91. CLUNKER- Staying Positive During the Pains of Mental Illness

‘Clunker’ is a word from 1930 and it is mostly an informal American/English term. Clunker is defined as follows in two different ways:

“An old or badly working piece of machinery”

“Someone or something notably unsuccessful”

Sometimes when I’m on the road or walking around where I live, I often see old, abandoned cars or trucks sitting around like rust buckets at the edge of someone’s property. Most of the time I take a couple of seconds to observe their abandoned state and wonder if they would work or not, then I wonder how long it has been sitting there. I then carry on with my day and never think of the eroding abomination on wheels again.

However, there was one old truck that I marveled at each time I went to my grandpa’s ranch. It is a large chevy truck (1965 ¾ ton, 4-wheel drive) it sat at the side of the house and never moved. My mom would warn my sibling and I to stay away from the truck because there would often be huge wasp nests lurking in wait of unsuspecting kids. Every time we drove to see grandpa, the truck would be there… Looking just a little more worn and weathered as it was completely at the mercy of mother nature.

Once I reached adulthood, I learned that one of my uncles wanted to get their hands on that truck and fix it up, being a bit of a mechanic himself. It is now in his possession and every time I have gone to visit my uncle, I’ve seen the wasp Kingdom of America look more and more like a sweet ride. It was super cool to see my uncle’s vision of what that truck is capable of being — pretty and in working order. My uncle has spent the last few years restoring the old chevy to its former glory. Looking at it now, its crazy to think that this was the same wasp haven I avoided like the plague as a child. But it got me thinking about how sometimes mental illness made me feel physically.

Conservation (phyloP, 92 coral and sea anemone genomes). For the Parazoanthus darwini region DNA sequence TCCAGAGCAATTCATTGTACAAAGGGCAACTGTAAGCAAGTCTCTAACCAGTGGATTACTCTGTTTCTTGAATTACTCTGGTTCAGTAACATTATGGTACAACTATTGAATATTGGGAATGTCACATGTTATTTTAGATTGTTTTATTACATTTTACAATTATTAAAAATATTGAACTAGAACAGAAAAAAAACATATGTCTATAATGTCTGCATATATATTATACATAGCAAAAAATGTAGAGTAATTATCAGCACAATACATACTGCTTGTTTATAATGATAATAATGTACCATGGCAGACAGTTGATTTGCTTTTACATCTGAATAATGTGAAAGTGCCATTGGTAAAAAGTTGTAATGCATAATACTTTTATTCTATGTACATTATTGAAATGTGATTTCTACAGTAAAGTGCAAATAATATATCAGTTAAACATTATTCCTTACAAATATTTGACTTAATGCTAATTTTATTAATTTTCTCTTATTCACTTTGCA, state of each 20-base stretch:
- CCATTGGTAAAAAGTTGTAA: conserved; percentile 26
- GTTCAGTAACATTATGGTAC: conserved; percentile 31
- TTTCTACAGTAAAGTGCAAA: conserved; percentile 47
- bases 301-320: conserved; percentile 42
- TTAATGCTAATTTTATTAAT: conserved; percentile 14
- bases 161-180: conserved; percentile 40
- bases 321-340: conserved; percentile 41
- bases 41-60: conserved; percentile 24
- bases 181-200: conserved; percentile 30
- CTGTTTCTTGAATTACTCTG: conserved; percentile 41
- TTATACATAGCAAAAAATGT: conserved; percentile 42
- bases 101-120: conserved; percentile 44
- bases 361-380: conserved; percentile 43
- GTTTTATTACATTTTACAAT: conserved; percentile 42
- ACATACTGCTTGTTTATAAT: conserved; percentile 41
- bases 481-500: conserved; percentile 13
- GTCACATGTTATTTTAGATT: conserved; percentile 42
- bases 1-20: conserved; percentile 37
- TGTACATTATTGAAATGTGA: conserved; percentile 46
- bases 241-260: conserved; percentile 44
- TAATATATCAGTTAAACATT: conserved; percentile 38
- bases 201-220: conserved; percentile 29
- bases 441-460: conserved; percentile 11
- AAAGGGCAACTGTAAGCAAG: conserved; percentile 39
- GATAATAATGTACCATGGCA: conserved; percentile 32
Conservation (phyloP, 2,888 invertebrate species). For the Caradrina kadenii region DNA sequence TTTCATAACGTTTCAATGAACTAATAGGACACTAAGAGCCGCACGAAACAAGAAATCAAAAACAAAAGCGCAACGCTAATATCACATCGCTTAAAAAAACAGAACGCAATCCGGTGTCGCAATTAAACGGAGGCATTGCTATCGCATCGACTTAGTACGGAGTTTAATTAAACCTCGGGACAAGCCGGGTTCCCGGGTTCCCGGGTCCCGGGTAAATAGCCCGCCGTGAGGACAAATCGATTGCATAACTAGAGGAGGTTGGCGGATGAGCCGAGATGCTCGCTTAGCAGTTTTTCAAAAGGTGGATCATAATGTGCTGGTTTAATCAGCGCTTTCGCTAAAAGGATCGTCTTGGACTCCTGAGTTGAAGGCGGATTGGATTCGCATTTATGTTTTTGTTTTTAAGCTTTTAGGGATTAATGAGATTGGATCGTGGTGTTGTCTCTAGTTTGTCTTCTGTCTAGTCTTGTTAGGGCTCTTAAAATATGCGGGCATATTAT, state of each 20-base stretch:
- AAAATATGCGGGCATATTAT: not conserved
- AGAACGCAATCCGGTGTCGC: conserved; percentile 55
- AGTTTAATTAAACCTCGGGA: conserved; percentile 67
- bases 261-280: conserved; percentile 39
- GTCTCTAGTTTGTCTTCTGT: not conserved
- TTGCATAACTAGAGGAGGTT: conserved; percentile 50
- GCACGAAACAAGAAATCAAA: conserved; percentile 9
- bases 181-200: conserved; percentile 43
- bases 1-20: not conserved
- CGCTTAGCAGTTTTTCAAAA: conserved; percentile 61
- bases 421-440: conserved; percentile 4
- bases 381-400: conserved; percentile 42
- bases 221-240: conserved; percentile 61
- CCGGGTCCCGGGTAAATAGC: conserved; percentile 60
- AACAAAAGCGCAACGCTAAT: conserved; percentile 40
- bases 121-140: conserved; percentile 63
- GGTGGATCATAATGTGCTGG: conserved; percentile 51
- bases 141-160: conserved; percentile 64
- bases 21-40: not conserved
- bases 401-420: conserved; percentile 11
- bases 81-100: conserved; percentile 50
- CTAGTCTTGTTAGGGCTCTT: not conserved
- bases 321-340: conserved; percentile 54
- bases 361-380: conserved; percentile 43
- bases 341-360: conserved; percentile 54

There are some mornings I wake up with a migraine or ache and pain. Sometimes I wake more exhausted then when I went to sleep. I mean when you are struggling with severe sleep apnea, you never know what state you are going to wake up in. A couple of weeks ago, I woke up with some pretty severe shoulder pain and generally just achy everywhere. Also, my mind was already on the diving board of the pool of depression.

I was annoyed. Extremely annoyed. I like to run in the morning, and I just couldn’t run that day, so I just walked. It turned into a slow half workday as the rest of the day was spent on selfcare. I remember standing in my kitchen and announcing to my parents that I felt like a clunker. My body wasn’t working as well as I wanted it to, and it was getting in the way of me making any sort of progress. It was very aggravating to me. I kept asking myself as I was scrolling down all the social media platforms, why I couldn’t be full of energy? And not deal with the pain that I do, and run like a nice Lamborghini as it appears other people do.

But no matter how little patience I had with myself on that particular day… It got me thinking. Mental illness has a way of making me feel like a clunker, but I know what I am capable of. Just like my uncle knew what the Chevy was capable of, I know that I am capable of making the life that I want. Yes, some days are going to be slower than others as I do have to make allowances for my sleep apnea and mental illness because sometimes, I don’t have the energy to push through as it is more harmful than stopping. Every day is a wild ride to keep everything balanced. But just like grandpa’s truck that can now take on the open road and go anywhere — so can I.

We don’t have to define ourselves as the clunker, rusting away with wasps — sitting there unmoving, with no one daring to approach us. No matter how far gone we think we are, we just aren’t that far gone. There is always someone around us, who sees what we are capable of and willing to put in the effort to help us get our wheels spinning again into the direction of health.

It is going to take some maintenance and allowances for slower speeds because some mornings are “clunker” mornings. But the biggest thing is to never lose hope that you too will conquer the open road and reach whatever destination your mind and your heart want to reach.



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